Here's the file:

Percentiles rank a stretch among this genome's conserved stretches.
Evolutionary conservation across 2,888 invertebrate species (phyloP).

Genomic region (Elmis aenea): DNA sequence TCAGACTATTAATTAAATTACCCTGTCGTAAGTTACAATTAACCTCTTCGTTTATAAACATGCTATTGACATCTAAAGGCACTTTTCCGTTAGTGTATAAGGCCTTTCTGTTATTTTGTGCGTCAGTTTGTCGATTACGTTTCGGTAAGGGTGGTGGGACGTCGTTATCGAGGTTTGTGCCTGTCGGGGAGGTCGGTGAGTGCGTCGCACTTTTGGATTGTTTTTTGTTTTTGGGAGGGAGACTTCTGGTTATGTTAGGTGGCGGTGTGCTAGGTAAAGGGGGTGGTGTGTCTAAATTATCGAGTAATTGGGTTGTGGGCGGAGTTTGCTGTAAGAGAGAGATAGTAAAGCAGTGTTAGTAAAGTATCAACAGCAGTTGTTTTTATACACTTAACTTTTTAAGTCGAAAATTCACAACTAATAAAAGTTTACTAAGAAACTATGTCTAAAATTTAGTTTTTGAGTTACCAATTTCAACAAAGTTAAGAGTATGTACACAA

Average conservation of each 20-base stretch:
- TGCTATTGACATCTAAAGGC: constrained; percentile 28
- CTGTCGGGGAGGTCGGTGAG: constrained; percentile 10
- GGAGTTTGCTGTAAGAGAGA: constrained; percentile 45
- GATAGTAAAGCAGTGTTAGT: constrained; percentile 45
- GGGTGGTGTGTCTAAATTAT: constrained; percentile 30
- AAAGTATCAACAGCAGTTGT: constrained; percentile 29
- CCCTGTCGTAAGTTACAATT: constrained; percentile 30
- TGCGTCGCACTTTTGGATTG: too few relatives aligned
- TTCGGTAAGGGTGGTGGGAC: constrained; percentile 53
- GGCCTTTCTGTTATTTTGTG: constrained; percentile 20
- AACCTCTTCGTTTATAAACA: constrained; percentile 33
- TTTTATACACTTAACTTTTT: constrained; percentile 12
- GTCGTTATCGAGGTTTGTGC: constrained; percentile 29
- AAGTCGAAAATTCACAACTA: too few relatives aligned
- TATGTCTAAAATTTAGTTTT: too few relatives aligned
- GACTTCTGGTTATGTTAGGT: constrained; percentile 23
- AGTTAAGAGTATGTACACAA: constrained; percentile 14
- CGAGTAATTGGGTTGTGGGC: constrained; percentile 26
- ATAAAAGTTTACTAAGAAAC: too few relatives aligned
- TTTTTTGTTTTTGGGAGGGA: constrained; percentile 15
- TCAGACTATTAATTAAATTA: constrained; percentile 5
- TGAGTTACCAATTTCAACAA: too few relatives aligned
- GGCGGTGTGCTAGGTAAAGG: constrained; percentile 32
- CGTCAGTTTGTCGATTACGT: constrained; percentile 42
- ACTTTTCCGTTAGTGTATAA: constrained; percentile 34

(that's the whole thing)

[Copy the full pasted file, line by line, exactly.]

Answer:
Percentiles rank a stretch among this genome's conserved stretches.
Evolutionary conservation across 2,888 invertebrate species (phyloP).

Genomic region (Elmis aenea): DNA sequence TCAGACTATTAATTAAATTACCCTGTCGTAAGTTACAATTAACCTCTTCGTTTATAAACATGCTATTGACATCTAAAGGCACTTTTCCGTTAGTGTATAAGGCCTTTCTGTTATTTTGTGCGTCAGTTTGTCGATTACGTTTCGGTAAGGGTGGTGGGACGTCGTTATCGAGGTTTGTGCCTGTCGGGGAGGTCGGTGAGTGCGTCGCACTTTTGGATTGTTTTTTGTTTTTGGGAGGGAGACTTCTGGTTATGTTAGGTGGCGGTGTGCTAGGTAAAGGGGGTGGTGTGTCTAAATTATCGAGTAATTGGGTTGTGGGCGGAGTTTGCTGTAAGAGAGAGATAGTAAAGCAGTGTTAGTAAAGTATCAACAGCAGTTGTTTTTATACACTTAACTTTTTAAGTCGAAAATTCACAACTAATAAAAGTTTACTAAGAAACTATGTCTAAAATTTAGTTTTTGAGTTACCAATTTCAACAAAGTTAAGAGTATGTACACAA

Average conservation of each 20-base stretch:
- TGCTATTGACATCTAAAGGC: constrained; percentile 28
- CTGTCGGGGAGGTCGGTGAG: constrained; percentile 10
- GGAGTTTGCTGTAAGAGAGA: constrained; percentile 45
- GATAGTAAAGCAGTGTTAGT: constrained; percentile 45
- GGGTGGTGTGTCTAAATTAT: constrained; percentile 30
- AAAGTATCAACAGCAGTTGT: constrained; percentile 29
- CCCTGTCGTAAGTTACAATT: constrained; percentile 30
- TGCGTCGCACTTTTGGATTG: too few relatives aligned
- TTCGGTAAGGGTGGTGGGAC: constrained; percentile 53
- GGCCTTTCTGTTATTTTGTG: constrained; percentile 20
- AACCTCTTCGTTTATAAACA: constrained; percentile 33
- TTTTATACACTTAACTTTTT: constrained; percentile 12
- GTCGTTATCGAGGTTTGTGC: constrained; percentile 29
- AAGTCGAAAATTCACAACTA: too few relatives aligned
- TATGTCTAAAATTTAGTTTT: too few relatives aligned
- GACTTCTGGTTATGTTAGGT: constrained; percentile 23
- AGTTAAGAGTATGTACACAA: constrained; percentile 14
- CGAGTAATTGGGTTGTGGGC: constrained; percentile 26
- ATAAAAGTTTACTAAGAAAC: too few relatives aligned
- TTTTTTGTTTTTGGGAGGGA: constrained; percentile 15
- TCAGACTATTAATTAAATTA: constrained; percentile 5
- TGAGTTACCAATTTCAACAA: too few relatives aligned
- GGCGGTGTGCTAGGTAAAGG: constrained; percentile 32
- CGTCAGTTTGTCGATTACGT: constrained; percentile 42
- ACTTTTCCGTTAGTGTATAA: constrained; percentile 34